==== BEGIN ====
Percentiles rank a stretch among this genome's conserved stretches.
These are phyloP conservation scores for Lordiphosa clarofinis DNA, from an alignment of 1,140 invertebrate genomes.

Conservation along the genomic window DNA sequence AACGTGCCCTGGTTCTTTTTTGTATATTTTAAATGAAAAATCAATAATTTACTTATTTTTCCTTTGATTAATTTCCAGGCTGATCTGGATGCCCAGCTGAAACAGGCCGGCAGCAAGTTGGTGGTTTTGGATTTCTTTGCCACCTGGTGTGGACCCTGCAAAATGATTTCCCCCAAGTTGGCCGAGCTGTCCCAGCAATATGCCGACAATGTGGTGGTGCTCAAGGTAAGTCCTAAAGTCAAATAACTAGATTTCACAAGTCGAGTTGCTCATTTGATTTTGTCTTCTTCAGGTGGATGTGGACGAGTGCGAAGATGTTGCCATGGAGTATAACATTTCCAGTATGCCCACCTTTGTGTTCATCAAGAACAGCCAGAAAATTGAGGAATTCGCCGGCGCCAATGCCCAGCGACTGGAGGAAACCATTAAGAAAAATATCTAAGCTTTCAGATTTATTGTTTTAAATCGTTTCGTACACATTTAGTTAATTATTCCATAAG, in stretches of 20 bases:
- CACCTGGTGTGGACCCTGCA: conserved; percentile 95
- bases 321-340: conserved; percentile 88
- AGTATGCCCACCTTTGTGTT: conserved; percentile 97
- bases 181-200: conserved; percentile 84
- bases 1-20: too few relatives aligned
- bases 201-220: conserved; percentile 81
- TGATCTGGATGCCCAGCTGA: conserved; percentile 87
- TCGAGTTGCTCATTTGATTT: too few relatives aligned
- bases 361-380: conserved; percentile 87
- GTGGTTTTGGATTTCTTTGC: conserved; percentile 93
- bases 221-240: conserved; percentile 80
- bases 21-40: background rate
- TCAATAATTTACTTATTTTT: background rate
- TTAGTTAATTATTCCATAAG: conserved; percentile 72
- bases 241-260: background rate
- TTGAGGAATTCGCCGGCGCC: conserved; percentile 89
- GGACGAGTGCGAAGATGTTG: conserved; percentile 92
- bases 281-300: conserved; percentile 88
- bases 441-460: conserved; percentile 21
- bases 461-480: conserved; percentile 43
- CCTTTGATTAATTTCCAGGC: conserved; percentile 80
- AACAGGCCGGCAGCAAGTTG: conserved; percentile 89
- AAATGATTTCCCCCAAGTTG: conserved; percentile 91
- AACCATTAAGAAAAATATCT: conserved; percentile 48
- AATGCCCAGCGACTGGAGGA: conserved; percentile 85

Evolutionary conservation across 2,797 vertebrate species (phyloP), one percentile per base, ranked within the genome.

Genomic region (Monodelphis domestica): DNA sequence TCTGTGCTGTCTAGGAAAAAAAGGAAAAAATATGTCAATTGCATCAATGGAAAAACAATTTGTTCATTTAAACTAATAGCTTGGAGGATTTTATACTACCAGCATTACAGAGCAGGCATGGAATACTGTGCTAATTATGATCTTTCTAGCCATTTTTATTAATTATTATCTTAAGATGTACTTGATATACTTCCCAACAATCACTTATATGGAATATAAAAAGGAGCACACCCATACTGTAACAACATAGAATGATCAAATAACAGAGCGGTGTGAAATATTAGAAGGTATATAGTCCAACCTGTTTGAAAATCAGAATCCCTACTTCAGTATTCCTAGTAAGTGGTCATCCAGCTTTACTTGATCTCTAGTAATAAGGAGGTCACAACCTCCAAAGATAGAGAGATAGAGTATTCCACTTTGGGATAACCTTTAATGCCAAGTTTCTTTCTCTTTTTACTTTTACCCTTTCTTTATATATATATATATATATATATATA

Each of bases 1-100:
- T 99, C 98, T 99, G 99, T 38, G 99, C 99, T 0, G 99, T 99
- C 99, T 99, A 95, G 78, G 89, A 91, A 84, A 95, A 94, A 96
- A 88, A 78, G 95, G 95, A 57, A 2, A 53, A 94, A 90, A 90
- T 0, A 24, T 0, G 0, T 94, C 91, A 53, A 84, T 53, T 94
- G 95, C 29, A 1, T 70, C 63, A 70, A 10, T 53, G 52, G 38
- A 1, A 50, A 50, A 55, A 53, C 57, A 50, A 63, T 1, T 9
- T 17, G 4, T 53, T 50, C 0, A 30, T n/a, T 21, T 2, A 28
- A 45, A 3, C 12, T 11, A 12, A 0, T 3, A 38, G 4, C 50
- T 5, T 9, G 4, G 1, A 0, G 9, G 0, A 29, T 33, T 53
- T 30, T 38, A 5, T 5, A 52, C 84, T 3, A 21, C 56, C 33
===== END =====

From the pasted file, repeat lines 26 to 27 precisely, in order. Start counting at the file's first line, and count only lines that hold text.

- AAATGATTTCCCCCAAGTTG: conserved; percentile 91
- AACCATTAAGAAAAATATCT: conserved; percentile 48